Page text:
Part 2: 1960-1969
by Jean-Claude Berger and Pierre Dousson)
Opened in 1941 and restarted in 1952 by Edison Dick and Ray Castro
The famous French chef Henri Charpentier was the first chef de cuisine in 1941-42. In the early sixties the chef was an Italian, Pat Nutti, who also worked at the famous Chez Paree, a night-club and supper club that was not French at all. Café de Paris famous signature dish was the ‘’duckling à la Belasco’’.
JAQUES FRENCH RESTAURANT at 900 N. Michigan Avenue . Opened in 1935 at this address. But started at 180
LA MAISONETTE 3445 Dempster in
It never really started its operations before the group was sold to ITT but was about to be launched in 1969. It was reopened in 1973 by Edison Dick and Henri Glattard.
Like Le Mignon it seems that it was not included in the sale of the group to ITT since it was still managed by Ray Castro in late 1970.
“urban de luxe” fancy restaurant, complete with drapes, candelabras, golden mirrors, wood trimmings, crystal glasses, elegant silver and tableware, etc.
- Restaurants that were actually owned and/or managed by French people, and where the kitchen was operated by French chefs and cooks.
- Restaurants that sometimes served decent “French” food but were not owned or managed by French people. A few employed French chefs and cooks though .
All the chefs and head waiters had been trained in Paris and were brought in, along with Monsieur Bompart, by Vaudable with the local help of Nancy Goldberg.
Some of the notable chefs, cooks, and maitres D', who worked in that famous kitchen were Pierre Monet, Michel Grobon, Gérard Humilier, Christian Gaborit, Jean-Paul Weber, and Pierre Orsi.
Orsi who was only 29 at the time, worked there from 1967 to 1969, when he decided to return to his native Lyon to take over the famous eponymous restaurant. But he marked during his short tenure at Maxim's with an innovation: a spectacular buffet-lunch that included fancy hors-d'oeuvre, hot dishes served at the table from rolling carts, and desserts, for $ 5.00.
Later on in 1970 Bernard Cretier started as sous-chef and stayed as executive chef until the late 1970s when he opened his own restaurant, Le Vichyssois, in Lakemoor.
Michel Maloiseau also worked as chef there for 3 years in the late 70s.
Badonski hired a young French cuisinier named Jean Joho who was working under Paul Haeberlin at the Auberge de l'Ill in Alsace.
But eventually, everything went wrong for various reasons, legal, financial, and conflicting personalities and interests. And the "New Maxim's" did not last very long.
This small but charming and elegant place that could seat only 44 guests at a time was launched by René Martin, who waited on tables at Jacques for 8 years and was himself the son of a restaurateur in
The chef was Gérard Pin and the sous-chef, was Bernard Lecoq, who 7 years later would open his own restaurant, Café Bernard, that still exists in 2010. Both men, friends of Martin, came from
Opened for lunch and dinner, regular customers loved the relaxed bistro atmosphere and the poached turbot with hollandaise sauce.
It was launched on June 1, 1967 by Pierre Dousson, a former chef at Maxim’s and now the chef here and his partner Jean-Claude Berger, an alumnus of the Royal Hunt at the Ambassador East hotel, who as Maitre d’ was in charge of the dining room. The launching of this charming and elegant restaurant benefited from the financial and managerial backing of Norman Kaplan and George Weingart. Seating was limited to 80 customers but the restaurant was open for lunch and dinner .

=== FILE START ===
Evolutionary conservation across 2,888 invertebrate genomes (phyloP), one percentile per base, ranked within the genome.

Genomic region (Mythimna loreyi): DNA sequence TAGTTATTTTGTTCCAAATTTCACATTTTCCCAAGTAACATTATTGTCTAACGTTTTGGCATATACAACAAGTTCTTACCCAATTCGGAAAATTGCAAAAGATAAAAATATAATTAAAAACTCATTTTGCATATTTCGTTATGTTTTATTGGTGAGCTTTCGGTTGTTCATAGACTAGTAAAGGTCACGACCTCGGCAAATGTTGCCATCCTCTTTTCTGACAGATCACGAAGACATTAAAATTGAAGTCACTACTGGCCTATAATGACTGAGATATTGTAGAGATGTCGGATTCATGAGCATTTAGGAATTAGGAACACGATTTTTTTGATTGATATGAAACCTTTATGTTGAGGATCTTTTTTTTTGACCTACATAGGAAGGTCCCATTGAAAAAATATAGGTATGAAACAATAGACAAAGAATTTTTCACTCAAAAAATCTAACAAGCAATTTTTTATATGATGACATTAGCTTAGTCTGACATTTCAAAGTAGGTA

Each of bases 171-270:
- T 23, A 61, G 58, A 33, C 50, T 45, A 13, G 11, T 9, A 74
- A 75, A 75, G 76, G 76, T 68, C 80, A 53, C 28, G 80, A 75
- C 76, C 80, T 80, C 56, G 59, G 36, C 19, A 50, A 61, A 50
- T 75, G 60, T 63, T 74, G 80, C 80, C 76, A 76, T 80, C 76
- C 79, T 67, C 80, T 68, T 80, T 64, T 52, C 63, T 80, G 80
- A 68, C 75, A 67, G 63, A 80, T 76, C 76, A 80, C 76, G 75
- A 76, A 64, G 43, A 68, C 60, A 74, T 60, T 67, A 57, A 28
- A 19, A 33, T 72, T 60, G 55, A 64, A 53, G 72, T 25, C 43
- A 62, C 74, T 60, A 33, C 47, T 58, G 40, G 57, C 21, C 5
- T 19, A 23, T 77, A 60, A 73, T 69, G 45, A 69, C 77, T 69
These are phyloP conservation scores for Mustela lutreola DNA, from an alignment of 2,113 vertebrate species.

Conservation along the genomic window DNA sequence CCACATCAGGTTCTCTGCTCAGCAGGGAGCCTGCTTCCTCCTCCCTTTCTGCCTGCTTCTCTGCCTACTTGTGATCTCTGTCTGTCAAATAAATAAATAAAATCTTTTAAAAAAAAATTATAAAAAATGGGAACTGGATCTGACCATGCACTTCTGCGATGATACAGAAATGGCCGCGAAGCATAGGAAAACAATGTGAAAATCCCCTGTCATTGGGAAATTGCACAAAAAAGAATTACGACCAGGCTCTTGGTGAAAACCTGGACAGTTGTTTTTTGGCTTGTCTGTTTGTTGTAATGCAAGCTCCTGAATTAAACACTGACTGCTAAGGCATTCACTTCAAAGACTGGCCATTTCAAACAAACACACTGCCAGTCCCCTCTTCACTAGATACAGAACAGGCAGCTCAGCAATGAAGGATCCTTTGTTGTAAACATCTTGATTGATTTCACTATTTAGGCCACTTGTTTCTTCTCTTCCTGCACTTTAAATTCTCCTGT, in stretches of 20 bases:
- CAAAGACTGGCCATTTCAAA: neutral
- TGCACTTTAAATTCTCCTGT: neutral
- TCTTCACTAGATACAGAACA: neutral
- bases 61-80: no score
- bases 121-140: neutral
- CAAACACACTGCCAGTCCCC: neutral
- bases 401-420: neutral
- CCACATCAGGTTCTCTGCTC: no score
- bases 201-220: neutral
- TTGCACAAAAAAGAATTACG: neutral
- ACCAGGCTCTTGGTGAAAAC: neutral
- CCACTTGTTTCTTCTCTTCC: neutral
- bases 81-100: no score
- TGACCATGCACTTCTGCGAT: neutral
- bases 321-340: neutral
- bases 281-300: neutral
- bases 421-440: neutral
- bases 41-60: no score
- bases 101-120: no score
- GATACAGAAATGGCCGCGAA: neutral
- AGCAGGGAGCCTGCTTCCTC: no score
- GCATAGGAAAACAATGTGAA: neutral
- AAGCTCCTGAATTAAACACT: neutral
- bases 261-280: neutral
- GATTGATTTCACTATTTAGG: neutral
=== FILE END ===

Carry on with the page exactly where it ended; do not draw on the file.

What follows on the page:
Gérard Humilier was also a chef there.
It became BIGG’S where Jovan worked for a year as Maitre D’. But he had difficulties to adjust to Castro’s concept of what a successful restaurant should be.
Once again, the “nomad” that he always was hit the road.
In other words the menu was composed every day based on the best products he could find at the market.
The owner Alan Tutzer was not a chef but had a precise idea of what he wanted: a traditional unpretentious French restaurant offering typical dishes representative of “cuisine bourgeoise” that you would find in typical restaurants of the “province”.
This restaurant, located in a basement of that building half a block west of busy State Street, was at the time the only French restaurant in the
It was launched by 2 French alumni of La Chaumière and La Cheminée, Yvan Wiedmer and Jean-Paul Vassas and by a former chef of Chez Paul, André Bucher.
The very rustic décor, red brick walls, waxed hardwood parquet floor, along with its old pieces of furniture created a warm atmosphere similar to what you would find in an old French country inn. People loved it from the start.
Launched in the fall of 1960 by Dominick Trolli, an Italian chef who previously worked at Maison Lafite.
Founded in November 1961 by Howard and Anne Drake.
CHATEAU CHANTAL, at 72 East Oak.
Created and managed by JOHN SNOWDEN, one of the most talented and demanding professional chef in
John Snowden, who had a solid cooking training in France, had been the chef and partner at Le Provençal in Hyde Park in the early 50`s.
Eventually he became one of the foremost French cooking instructor in the
That nicely appointed eatery was essentially an upscale seafood restaurant, whose chef, Frenchman Pierre Poubelle, an alumnus from the famous French seafood restaurant Prunier in
Located in an old brownstone this charming place was started in November of 1969 by Bill Contos, the owner of Chez Paul as a café specializing in stuffed crepes, quiche, onion soup and salads.
But when Jean Banchet who had come in 1968 from
Unfortunately I was not able to find any precise info about that place.